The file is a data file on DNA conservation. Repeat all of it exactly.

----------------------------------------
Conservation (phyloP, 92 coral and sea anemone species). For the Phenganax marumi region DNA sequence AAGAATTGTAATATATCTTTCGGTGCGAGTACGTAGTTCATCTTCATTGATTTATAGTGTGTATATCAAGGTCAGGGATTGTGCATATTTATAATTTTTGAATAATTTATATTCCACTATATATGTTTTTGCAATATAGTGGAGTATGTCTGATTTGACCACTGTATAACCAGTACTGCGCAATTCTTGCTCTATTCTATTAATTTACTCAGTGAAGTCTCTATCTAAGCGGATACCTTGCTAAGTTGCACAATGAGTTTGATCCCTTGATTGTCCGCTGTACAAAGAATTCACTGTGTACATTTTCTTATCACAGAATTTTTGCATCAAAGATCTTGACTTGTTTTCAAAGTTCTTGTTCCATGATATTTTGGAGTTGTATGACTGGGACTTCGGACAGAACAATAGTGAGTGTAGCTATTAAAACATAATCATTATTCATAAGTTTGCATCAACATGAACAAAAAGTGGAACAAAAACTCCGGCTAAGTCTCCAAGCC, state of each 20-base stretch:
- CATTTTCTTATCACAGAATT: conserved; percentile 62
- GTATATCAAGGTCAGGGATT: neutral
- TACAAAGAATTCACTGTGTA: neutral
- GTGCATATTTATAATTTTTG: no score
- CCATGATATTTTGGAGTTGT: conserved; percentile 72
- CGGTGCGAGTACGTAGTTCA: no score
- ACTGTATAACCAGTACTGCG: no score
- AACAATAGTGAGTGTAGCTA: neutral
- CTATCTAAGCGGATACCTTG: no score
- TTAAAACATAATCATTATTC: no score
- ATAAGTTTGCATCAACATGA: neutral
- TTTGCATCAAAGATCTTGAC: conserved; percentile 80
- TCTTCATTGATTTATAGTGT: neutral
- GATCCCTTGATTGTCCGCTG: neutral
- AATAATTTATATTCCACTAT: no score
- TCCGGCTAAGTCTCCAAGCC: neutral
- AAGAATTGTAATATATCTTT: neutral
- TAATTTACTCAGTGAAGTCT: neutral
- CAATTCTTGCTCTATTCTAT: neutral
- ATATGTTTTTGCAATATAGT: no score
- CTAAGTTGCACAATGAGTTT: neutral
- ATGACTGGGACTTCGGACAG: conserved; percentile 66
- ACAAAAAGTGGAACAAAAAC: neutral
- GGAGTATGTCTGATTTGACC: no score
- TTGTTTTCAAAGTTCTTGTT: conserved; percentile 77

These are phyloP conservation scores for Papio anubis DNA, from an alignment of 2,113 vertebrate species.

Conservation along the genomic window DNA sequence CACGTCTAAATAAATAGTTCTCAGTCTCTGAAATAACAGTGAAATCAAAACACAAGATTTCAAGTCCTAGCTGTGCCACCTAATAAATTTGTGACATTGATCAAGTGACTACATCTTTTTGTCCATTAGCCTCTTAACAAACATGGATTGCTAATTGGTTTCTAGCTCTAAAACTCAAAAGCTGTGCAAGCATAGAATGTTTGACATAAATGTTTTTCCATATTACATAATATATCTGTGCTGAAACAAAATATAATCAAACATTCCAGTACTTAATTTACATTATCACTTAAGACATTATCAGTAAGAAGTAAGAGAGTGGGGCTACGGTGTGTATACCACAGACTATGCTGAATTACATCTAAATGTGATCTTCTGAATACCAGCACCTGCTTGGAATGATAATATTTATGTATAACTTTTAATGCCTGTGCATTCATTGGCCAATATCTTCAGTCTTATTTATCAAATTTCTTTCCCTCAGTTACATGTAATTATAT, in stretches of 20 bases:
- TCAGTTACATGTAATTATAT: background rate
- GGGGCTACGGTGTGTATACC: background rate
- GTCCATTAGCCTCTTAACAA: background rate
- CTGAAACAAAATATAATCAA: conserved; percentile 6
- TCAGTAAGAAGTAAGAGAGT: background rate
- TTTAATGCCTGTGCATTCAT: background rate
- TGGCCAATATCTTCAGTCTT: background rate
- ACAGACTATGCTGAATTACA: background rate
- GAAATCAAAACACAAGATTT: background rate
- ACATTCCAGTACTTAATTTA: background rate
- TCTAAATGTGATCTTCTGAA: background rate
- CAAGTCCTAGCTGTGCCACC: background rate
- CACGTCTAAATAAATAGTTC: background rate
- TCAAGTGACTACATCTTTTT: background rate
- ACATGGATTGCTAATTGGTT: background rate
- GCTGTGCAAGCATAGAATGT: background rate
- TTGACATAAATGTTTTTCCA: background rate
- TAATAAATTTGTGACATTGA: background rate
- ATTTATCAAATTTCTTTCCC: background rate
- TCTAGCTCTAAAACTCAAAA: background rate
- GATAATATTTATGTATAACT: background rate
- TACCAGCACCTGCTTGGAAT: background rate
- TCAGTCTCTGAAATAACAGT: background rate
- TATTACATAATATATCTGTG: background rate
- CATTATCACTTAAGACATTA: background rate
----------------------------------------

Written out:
Conservation (phyloP, 92 coral and sea anemone species). For the Phenganax marumi region DNA sequence AAGAATTGTAATATATCTTTCGGTGCGAGTACGTAGTTCATCTTCATTGATTTATAGTGTGTATATCAAGGTCAGGGATTGTGCATATTTATAATTTTTGAATAATTTATATTCCACTATATATGTTTTTGCAATATAGTGGAGTATGTCTGATTTGACCACTGTATAACCAGTACTGCGCAATTCTTGCTCTATTCTATTAATTTACTCAGTGAAGTCTCTATCTAAGCGGATACCTTGCTAAGTTGCACAATGAGTTTGATCCCTTGATTGTCCGCTGTACAAAGAATTCACTGTGTACATTTTCTTATCACAGAATTTTTGCATCAAAGATCTTGACTTGTTTTCAAAGTTCTTGTTCCATGATATTTTGGAGTTGTATGACTGGGACTTCGGACAGAACAATAGTGAGTGTAGCTATTAAAACATAATCATTATTCATAAGTTTGCATCAACATGAACAAAAAGTGGAACAAAAACTCCGGCTAAGTCTCCAAGCC, state of each 20-base stretch:
- CATTTTCTTATCACAGAATT: conserved; percentile 62
- GTATATCAAGGTCAGGGATT: neutral
- TACAAAGAATTCACTGTGTA: neutral
- GTGCATATTTATAATTTTTG: no score
- CCATGATATTTTGGAGTTGT: conserved; percentile 72
- CGGTGCGAGTACGTAGTTCA: no score
- ACTGTATAACCAGTACTGCG: no score
- AACAATAGTGAGTGTAGCTA: neutral
- CTATCTAAGCGGATACCTTG: no score
- TTAAAACATAATCATTATTC: no score
- ATAAGTTTGCATCAACATGA: neutral
- TTTGCATCAAAGATCTTGAC: conserved; percentile 80
- TCTTCATTGATTTATAGTGT: neutral
- GATCCCTTGATTGTCCGCTG: neutral
- AATAATTTATATTCCACTAT: no score
- TCCGGCTAAGTCTCCAAGCC: neutral
- AAGAATTGTAATATATCTTT: neutral
- TAATTTACTCAGTGAAGTCT: neutral
- CAATTCTTGCTCTATTCTAT: neutral
- ATATGTTTTTGCAATATAGT: no score
- CTAAGTTGCACAATGAGTTT: neutral
- ATGACTGGGACTTCGGACAG: conserved; percentile 66
- ACAAAAAGTGGAACAAAAAC: neutral
- GGAGTATGTCTGATTTGACC: no score
- TTGTTTTCAAAGTTCTTGTT: conserved; percentile 77

These are phyloP conservation scores for Papio anubis DNA, from an alignment of 2,113 vertebrate species.

Conservation along the genomic window DNA sequence CACGTCTAAATAAATAGTTCTCAGTCTCTGAAATAACAGTGAAATCAAAACACAAGATTTCAAGTCCTAGCTGTGCCACCTAATAAATTTGTGACATTGATCAAGTGACTACATCTTTTTGTCCATTAGCCTCTTAACAAACATGGATTGCTAATTGGTTTCTAGCTCTAAAACTCAAAAGCTGTGCAAGCATAGAATGTTTGACATAAATGTTTTTCCATATTACATAATATATCTGTGCTGAAACAAAATATAATCAAACATTCCAGTACTTAATTTACATTATCACTTAAGACATTATCAGTAAGAAGTAAGAGAGTGGGGCTACGGTGTGTATACCACAGACTATGCTGAATTACATCTAAATGTGATCTTCTGAATACCAGCACCTGCTTGGAATGATAATATTTATGTATAACTTTTAATGCCTGTGCATTCATTGGCCAATATCTTCAGTCTTATTTATCAAATTTCTTTCCCTCAGTTACATGTAATTATAT, in stretches of 20 bases:
- TCAGTTACATGTAATTATAT: background rate
- GGGGCTACGGTGTGTATACC: background rate
- GTCCATTAGCCTCTTAACAA: background rate
- CTGAAACAAAATATAATCAA: conserved; percentile 6
- TCAGTAAGAAGTAAGAGAGT: background rate
- TTTAATGCCTGTGCATTCAT: background rate
- TGGCCAATATCTTCAGTCTT: background rate
- ACAGACTATGCTGAATTACA: background rate
- GAAATCAAAACACAAGATTT: background rate
- ACATTCCAGTACTTAATTTA: background rate
- TCTAAATGTGATCTTCTGAA: background rate
- CAAGTCCTAGCTGTGCCACC: background rate
- CACGTCTAAATAAATAGTTC: background rate
- TCAAGTGACTACATCTTTTT: background rate
- ACATGGATTGCTAATTGGTT: background rate
- GCTGTGCAAGCATAGAATGT: background rate
- TTGACATAAATGTTTTTCCA: background rate
- TAATAAATTTGTGACATTGA: background rate
- ATTTATCAAATTTCTTTCCC: background rate
- TCTAGCTCTAAAACTCAAAA: background rate
- GATAATATTTATGTATAACT: background rate
- TACCAGCACCTGCTTGGAAT: background rate
- TCAGTCTCTGAAATAACAGT: background rate
- TATTACATAATATATCTGTG: background rate
- CATTATCACTTAAGACATTA: background rate